Monday, January 5, 2009

Clinicians - The Worst Purveyors of Stigma?

In a previous blog, I mentioned an email interview I recently completed with I Am Bipolar.

"Have you ever experienced negativity or stigma from people who have become aware of your condition?" Michael, who runs the site, asked.

Hmm. Interesting question.

"Ironically," I replied, the worst stigma came "from clinicians and fellow patients, the very people who are also my best supporters."

Clinicians have long accepted me as a journalist. In 2007, in fact, they even honored me with a major international award. But I am not one of them and never will be. Last year, I was invited to give a grand rounds lecture at a psychiatric facility in Princeton. I accepted with some trepidation. It is not my place as a journalist to tell others how to do their jobs.

I showed up with a talk on medications compliance. I'm sure the 50 or 60 clinicians in the audience expected me to blame patients for being too stupid to work the child-proof cap to their meds bottles and such, and indeed I did touch on that. But I also blasted the pharmaceutical industry for aggressively marketing meds that often made us worse rather than better, as well as clinicians who should know better, at the expense of the individuals they are supposed to be serving.

I wasn't just some antipsychiatrist spouting off. My PowerPoint contained reams of citations from the leading psychiatric authorities, including conferences I had attended and first-rank journal articles and editorials. But it was also my duty to wrap it all up and tie it in a bow. With reference to the fact that over the long-term some 70 to 80 percent of patients either drop out of clinical trials or are in some degree noncompliant on antidepressants, mood stabilizers, and antipsychotics, I pointed out the obvious:

"Just sending a patient out the door with a prescription is not treatment."

I wasn't all negative. I mentioned how compliance rates could be improved upon by employing psychoeducation, support groups, various talking therapies, books, websites, and so on. But this did involve the need to build trust with patients and spending time with them, plus being proactive in referring them to other services and sources of information. Again, just sending a patient out the door ...

As soon as my lips stopped moving, the room emptied faster than a high school Latin class at the three o'clock bell. No one approached me for a polite handshake or to follow up on any points I made, or to request more information. Only one person bought my book.

As I said, it is not my place to tell others how to do their job, particularly when nothing I said could be interpreted as a pat on the back, and my discomfort clearly showed in my talk. But even taking all of that into account, I was truly amazed by the magnitude of this group snub. Had I a PhD or an MD or an MSW to my name, I would have been treated with far more civility. But I happened to be a journalist who was also speaking as a patient.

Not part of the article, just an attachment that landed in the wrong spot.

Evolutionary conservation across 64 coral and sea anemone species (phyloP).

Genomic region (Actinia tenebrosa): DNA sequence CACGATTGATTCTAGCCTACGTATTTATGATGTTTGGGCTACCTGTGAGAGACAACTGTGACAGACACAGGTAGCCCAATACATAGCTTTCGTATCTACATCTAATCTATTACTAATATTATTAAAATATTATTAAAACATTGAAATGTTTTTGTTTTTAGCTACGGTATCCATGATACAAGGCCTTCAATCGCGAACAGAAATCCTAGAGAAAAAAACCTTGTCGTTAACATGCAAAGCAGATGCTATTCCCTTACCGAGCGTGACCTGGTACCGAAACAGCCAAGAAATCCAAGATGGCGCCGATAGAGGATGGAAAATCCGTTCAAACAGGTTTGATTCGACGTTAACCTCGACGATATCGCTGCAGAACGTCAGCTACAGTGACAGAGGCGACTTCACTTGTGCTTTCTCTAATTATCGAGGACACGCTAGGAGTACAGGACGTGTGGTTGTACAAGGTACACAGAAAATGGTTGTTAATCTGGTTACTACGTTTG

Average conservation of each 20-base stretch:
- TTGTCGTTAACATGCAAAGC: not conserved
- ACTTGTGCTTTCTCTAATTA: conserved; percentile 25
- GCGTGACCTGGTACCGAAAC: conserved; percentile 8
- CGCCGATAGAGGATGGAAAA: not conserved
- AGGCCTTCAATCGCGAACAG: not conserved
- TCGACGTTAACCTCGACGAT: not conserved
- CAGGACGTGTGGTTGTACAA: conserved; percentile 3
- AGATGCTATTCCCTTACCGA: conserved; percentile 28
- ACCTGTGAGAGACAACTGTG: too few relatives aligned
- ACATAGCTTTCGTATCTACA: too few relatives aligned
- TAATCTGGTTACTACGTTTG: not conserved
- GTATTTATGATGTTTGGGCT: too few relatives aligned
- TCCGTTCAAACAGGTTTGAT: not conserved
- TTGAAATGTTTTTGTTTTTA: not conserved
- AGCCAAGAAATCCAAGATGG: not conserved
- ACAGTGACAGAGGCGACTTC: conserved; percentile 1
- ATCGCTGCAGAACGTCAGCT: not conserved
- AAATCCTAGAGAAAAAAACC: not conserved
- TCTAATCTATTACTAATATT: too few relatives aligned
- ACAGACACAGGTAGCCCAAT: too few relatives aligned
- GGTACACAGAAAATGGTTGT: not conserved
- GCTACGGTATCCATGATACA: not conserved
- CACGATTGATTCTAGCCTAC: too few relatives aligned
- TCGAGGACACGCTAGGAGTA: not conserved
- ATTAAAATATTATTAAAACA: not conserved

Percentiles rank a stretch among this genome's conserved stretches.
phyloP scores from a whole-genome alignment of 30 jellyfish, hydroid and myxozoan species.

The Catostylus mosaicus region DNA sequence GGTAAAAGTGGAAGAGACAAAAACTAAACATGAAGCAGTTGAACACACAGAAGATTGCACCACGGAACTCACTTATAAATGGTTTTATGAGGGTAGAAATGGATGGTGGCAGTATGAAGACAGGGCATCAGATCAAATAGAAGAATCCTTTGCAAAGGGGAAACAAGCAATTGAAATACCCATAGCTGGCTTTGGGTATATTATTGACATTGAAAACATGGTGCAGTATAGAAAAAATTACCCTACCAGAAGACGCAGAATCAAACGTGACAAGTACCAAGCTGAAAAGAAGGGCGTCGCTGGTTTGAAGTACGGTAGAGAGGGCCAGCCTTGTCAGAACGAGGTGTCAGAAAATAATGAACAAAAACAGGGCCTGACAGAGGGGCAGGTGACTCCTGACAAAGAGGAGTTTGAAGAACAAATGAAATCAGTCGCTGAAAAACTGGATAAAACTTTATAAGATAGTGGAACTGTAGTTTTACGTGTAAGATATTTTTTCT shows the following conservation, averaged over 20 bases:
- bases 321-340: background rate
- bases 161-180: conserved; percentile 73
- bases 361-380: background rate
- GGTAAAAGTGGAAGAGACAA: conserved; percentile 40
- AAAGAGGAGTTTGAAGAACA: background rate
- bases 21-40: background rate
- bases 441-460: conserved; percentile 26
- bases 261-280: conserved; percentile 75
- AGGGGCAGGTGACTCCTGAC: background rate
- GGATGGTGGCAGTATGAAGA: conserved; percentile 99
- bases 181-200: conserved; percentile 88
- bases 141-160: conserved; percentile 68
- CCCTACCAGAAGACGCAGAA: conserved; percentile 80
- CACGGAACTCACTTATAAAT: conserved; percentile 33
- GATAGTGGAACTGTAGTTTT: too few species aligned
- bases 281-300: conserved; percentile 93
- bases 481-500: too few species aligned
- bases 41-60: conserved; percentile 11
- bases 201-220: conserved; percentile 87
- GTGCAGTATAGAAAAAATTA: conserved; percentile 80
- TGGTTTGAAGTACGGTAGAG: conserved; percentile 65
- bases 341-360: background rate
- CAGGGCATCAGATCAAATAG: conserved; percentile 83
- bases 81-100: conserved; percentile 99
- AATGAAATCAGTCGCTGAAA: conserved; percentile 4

The biggest complaint I get from my readers, I said in my talk, doctors who don't listen. Boy, did they prove me right.

Future blog: Stigma from patients. Stay tuned ...


Virginia Jolly said...

I am glad you pointed this up with professionals: it seems to be a consensus with many of my my bipolar fellows. Many, including myself, have fired one or more doctors while trying to find someone who will listen to what we say.

I am very lucky to have a doctor at this time who listens to everything I say, respects the spiritual aspects of my life, clarifies and educates me, and works closely with me to define my treatment.

We bipolars must work hard to seek out the best treatment for ourselves. It may take time, but we eventually figure out when things aren't working for us. If the health care provider doesn't listen to our complaints, then we vote with our feet.

The general practitioner, internist, or family doctor will spend time educating a patient on how to take care of a wound, treat a bacterial infection, and prevent illnesses. Hospitals have entire educational programs and specially designated educators for surgeries, cancer, and heart disease. Psychiatrists should respond in kind with a patient's brain illness.

John McManamy said...

Hey, Virgina. This is music to my ears. Would you like to expand this into a guest blog? I'm dead serious about this. You can reply by going to my website ( and clicking the contact link at the bottom.